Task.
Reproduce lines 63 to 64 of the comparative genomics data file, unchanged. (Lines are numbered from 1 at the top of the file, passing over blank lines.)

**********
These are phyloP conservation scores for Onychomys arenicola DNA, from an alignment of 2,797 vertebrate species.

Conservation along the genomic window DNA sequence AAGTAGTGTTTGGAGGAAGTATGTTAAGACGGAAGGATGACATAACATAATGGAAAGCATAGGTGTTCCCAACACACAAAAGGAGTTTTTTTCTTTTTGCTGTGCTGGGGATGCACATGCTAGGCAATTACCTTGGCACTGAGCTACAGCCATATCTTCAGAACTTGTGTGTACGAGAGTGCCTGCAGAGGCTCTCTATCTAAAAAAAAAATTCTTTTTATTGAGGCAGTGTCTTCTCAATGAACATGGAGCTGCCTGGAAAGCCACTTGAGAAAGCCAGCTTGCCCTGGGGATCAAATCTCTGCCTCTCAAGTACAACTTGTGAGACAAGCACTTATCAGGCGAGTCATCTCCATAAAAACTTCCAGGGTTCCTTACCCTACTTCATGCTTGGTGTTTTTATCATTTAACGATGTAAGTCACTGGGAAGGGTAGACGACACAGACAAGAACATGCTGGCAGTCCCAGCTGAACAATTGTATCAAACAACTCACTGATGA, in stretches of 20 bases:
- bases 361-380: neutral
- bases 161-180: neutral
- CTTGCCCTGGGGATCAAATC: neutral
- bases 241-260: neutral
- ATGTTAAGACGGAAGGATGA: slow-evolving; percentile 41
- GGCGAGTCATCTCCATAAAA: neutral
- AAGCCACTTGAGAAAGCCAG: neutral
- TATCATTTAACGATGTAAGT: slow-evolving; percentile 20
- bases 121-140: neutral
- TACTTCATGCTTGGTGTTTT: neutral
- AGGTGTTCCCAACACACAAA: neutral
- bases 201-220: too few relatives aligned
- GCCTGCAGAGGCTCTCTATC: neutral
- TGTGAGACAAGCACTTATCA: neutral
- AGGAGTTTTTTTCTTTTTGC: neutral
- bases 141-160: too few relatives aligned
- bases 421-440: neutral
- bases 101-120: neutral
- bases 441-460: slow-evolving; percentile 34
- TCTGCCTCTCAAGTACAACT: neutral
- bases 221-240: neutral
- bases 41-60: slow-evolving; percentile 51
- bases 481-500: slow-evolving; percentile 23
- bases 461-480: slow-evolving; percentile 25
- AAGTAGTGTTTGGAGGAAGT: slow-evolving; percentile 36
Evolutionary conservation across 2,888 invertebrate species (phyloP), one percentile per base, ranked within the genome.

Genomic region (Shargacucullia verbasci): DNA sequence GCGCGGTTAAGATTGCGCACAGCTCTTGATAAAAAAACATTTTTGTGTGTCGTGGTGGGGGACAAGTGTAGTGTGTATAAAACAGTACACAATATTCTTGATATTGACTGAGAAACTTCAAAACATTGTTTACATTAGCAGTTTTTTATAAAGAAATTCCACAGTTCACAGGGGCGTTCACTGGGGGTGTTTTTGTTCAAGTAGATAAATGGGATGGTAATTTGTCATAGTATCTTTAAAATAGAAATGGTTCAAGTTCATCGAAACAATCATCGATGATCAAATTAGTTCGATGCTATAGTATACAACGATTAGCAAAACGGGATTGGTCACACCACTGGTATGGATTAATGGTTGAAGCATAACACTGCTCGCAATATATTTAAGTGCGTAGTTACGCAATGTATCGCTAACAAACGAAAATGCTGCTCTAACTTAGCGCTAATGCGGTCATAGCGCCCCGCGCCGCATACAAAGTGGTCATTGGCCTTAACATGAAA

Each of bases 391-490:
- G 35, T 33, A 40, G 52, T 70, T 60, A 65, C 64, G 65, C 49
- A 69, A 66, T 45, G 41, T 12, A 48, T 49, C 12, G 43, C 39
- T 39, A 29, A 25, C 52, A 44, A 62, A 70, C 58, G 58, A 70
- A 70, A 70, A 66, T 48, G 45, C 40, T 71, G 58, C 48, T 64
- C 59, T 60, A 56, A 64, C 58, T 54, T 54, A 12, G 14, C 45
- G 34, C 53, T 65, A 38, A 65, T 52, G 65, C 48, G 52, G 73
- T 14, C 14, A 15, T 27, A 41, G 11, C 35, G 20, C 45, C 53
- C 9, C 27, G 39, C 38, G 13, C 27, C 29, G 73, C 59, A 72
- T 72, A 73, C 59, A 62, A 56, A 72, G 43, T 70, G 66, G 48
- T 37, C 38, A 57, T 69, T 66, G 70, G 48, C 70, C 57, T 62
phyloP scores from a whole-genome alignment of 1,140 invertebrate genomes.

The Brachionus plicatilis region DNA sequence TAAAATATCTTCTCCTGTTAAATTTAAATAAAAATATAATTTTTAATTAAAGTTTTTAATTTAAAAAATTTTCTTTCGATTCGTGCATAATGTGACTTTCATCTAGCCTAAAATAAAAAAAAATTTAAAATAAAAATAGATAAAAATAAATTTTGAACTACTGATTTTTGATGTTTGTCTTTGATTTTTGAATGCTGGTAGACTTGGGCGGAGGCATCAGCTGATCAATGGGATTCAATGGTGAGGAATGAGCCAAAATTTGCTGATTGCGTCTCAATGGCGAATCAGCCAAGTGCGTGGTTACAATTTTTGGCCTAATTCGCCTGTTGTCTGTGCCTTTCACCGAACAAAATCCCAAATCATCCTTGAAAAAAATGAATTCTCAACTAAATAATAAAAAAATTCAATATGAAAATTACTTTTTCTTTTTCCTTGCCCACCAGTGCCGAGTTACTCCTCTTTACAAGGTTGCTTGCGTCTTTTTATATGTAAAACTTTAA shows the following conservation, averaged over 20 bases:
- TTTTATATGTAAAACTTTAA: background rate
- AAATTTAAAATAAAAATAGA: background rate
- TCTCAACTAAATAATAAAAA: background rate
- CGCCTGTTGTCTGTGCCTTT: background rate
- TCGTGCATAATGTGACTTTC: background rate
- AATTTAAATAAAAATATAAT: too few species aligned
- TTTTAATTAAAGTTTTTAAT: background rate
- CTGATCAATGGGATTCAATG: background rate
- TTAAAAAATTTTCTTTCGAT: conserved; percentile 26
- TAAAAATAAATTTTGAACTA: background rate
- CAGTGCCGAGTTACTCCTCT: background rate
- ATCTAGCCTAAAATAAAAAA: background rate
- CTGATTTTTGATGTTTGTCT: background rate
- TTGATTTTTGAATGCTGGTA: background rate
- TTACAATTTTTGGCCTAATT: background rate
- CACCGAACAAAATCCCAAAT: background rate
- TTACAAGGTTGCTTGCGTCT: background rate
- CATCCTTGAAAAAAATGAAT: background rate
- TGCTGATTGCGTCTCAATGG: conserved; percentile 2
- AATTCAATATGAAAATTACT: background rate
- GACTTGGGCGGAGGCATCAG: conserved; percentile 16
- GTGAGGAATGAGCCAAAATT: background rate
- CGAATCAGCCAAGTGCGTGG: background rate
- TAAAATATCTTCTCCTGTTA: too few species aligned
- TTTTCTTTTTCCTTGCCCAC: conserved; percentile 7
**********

- GACTTGGGCGGAGGCATCAG: conserved; percentile 16
- GTGAGGAATGAGCCAAAATT: background rate